Avoiding Safety Scandals by Controlling the Risk of Material Changes

Paper #:
  • 2017-01-0373

Published:
  • 2017-03-28
DOI:
  • 10.4271/2017-01-0373
Citation:
Koark, F. and Beul, C., "Avoiding Safety Scandals by Controlling the Risk of Material Changes," SAE Technical Paper 2017-01-0373, 2017, https://doi.org/10.4271/2017-01-0373.
Pages:
10
Abstract:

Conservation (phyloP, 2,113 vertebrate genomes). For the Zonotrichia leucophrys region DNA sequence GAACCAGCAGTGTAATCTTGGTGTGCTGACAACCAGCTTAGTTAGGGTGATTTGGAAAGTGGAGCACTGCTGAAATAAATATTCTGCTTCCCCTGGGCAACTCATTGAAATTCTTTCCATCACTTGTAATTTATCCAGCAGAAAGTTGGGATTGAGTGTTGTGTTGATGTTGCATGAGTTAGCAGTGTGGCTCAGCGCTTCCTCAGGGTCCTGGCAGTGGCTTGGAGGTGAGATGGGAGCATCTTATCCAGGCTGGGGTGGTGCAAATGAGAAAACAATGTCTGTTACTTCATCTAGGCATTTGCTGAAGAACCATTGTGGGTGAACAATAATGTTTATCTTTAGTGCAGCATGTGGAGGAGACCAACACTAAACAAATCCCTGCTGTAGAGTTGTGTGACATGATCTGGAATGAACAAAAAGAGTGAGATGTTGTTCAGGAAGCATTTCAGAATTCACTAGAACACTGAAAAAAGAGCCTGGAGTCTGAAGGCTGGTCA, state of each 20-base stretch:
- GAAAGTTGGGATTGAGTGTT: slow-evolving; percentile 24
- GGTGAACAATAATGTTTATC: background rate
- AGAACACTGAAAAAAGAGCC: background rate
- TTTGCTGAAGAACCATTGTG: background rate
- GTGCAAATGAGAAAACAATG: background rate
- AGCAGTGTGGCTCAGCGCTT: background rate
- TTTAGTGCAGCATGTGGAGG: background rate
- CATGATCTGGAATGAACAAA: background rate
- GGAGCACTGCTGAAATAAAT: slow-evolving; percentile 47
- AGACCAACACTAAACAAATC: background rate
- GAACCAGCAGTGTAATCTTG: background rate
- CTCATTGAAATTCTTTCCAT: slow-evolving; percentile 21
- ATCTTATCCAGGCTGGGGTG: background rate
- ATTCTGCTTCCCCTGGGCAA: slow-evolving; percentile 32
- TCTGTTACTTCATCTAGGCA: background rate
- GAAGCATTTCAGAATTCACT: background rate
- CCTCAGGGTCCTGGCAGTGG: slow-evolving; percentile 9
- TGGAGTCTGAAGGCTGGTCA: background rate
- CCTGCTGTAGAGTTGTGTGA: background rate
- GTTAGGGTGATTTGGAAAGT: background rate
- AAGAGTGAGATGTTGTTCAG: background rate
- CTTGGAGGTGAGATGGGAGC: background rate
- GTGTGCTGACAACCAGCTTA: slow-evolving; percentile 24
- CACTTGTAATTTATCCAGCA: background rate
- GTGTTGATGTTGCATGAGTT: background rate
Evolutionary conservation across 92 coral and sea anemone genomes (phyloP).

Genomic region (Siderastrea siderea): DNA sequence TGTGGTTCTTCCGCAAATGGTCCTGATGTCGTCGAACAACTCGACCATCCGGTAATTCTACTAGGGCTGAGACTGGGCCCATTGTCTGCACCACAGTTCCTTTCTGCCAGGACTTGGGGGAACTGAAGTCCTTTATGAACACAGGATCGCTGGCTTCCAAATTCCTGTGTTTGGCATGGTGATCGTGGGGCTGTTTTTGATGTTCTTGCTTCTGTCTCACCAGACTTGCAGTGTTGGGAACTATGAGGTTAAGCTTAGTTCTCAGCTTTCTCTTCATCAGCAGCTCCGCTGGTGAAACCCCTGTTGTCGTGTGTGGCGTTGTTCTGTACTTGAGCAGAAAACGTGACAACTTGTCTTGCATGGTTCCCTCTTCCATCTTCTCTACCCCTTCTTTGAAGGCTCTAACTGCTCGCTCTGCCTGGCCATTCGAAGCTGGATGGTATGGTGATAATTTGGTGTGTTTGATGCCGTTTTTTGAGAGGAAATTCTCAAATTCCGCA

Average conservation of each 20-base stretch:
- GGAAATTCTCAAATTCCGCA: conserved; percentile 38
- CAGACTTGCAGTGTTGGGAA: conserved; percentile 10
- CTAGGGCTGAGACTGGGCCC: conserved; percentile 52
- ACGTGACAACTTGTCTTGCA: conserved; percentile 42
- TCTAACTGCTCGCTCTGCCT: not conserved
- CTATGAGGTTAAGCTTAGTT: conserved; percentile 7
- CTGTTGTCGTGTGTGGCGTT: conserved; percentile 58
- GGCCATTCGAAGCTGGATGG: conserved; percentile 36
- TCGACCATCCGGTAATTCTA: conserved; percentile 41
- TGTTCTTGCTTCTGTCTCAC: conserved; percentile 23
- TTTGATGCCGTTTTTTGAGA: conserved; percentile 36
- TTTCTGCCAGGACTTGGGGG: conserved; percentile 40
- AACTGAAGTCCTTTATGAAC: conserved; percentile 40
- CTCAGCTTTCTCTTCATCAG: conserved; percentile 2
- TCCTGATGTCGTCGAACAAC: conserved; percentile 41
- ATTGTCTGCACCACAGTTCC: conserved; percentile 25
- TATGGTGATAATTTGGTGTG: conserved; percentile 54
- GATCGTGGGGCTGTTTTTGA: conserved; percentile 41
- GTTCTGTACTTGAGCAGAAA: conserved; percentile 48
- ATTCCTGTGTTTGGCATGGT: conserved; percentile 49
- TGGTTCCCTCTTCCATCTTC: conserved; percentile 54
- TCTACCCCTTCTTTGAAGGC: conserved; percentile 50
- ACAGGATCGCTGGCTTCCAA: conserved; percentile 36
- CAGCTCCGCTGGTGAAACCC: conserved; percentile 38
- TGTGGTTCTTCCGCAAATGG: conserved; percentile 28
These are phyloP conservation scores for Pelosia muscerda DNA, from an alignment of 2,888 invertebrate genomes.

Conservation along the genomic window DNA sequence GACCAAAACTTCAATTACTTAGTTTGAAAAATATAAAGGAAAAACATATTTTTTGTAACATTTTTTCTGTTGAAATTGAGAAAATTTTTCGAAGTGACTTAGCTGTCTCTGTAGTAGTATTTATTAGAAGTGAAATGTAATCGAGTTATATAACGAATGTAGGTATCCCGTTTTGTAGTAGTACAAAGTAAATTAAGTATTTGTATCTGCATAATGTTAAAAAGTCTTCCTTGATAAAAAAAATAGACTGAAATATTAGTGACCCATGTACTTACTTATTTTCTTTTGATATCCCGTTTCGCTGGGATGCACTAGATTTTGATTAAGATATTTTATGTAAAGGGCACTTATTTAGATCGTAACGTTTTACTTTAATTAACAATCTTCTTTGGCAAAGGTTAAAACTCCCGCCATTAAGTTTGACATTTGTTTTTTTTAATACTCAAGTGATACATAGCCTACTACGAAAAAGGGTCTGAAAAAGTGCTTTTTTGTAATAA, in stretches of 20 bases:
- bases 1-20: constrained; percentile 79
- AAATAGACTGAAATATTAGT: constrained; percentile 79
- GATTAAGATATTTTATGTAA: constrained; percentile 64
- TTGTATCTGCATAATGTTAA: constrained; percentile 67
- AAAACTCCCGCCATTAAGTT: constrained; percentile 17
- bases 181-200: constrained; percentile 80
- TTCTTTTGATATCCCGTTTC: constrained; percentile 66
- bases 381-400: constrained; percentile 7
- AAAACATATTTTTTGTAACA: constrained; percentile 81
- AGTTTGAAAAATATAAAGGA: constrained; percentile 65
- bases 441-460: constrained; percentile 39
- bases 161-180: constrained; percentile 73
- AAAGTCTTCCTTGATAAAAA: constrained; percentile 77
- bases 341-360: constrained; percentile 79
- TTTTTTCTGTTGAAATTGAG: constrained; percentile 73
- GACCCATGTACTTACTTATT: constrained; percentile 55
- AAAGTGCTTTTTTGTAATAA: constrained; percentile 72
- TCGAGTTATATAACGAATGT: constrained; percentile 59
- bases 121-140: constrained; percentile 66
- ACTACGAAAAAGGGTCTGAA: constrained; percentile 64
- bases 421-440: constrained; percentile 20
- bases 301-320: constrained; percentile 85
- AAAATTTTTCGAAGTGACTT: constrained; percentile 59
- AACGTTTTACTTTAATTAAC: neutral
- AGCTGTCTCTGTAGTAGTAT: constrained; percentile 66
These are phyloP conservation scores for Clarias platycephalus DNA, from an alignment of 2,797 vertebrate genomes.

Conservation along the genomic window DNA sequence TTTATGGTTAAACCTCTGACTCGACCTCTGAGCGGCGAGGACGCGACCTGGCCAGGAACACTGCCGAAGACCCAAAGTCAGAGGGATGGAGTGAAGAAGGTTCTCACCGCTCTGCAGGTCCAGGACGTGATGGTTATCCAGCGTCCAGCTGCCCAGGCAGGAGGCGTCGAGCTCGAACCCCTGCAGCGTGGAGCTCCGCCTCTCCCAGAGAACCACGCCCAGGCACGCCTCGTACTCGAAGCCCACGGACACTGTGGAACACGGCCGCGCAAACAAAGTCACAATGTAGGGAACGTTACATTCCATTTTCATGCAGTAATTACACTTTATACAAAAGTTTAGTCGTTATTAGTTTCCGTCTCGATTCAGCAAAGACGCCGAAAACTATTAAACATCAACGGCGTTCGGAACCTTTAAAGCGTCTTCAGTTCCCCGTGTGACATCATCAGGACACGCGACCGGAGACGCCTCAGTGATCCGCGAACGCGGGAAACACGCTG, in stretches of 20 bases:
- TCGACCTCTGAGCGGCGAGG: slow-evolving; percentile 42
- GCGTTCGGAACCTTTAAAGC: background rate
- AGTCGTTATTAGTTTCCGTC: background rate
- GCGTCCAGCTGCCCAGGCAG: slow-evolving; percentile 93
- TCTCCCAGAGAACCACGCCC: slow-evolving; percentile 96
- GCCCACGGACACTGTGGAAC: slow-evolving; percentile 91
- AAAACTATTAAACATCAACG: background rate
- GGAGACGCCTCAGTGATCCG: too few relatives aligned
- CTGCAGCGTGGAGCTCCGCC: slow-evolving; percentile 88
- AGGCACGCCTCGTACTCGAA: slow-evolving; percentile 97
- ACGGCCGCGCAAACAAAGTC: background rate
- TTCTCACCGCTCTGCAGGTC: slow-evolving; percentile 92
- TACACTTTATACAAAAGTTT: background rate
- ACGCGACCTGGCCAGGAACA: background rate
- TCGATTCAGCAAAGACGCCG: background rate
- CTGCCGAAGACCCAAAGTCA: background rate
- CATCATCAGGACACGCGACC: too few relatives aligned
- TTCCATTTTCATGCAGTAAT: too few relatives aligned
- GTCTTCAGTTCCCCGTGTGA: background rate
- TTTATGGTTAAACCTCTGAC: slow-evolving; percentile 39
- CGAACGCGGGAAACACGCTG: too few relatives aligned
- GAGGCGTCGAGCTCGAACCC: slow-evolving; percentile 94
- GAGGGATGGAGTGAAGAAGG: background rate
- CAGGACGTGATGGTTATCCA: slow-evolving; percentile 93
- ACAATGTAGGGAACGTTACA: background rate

Achieving functional safety in mechatronic systems with growing product functionality is a major challenge in systems engineering. Following the current discussion, this challenge is mostly allocated to electronics and software development. For most of the scenarios this focus is feasible. Product design - the construction of the product - defines the properties and the appearance of the product by shape, material and assembly. So, the product design is often not under control of the safety management system. A hazardous deviation of part shape can be easily identified after the parts product or at least at its mounting. A wrong assembly is controlled by assembly documentation or data (e.g. screw torques) and identified at end of assembly line checks. The identification of a hazardous material choice depends on the product material class. Product materials can be separated into two classes: passive or active materials. Passive materials (e.g. car body) can be distinguished in as passive materials with constant shape (stiff) and variable shape (flexible) (e.g. damper, spring). The liability of those materials regarding their usage in the product is tested in labs in prototypes in prior. Active materials (e.g. fluids, gases), or functional materials fulfill, trigger or directly influence the functionality of the product. The choice of a functional material is not always made by the electronics engineering. Therefore, it is not under control of safety management processes. Never the less functional material, especially with radical behavior, underlie other safety regulation. Explosives for example, can be integrated in a product or system and are restricted by specific standards. This technology report reflects the verification methods of functional materials today. The responsibility of the product design engineer is discussed as well as the relevant standards. The challenge of achieving complete product compliance with functional materials is shown by the technology analysis of the Takata airbag recall. The required and available methods to control risks of functional materials choice and change are listed and rated. Gaps in existing engineering processes and regulations are identified. A strategy to close those gaps is explained.
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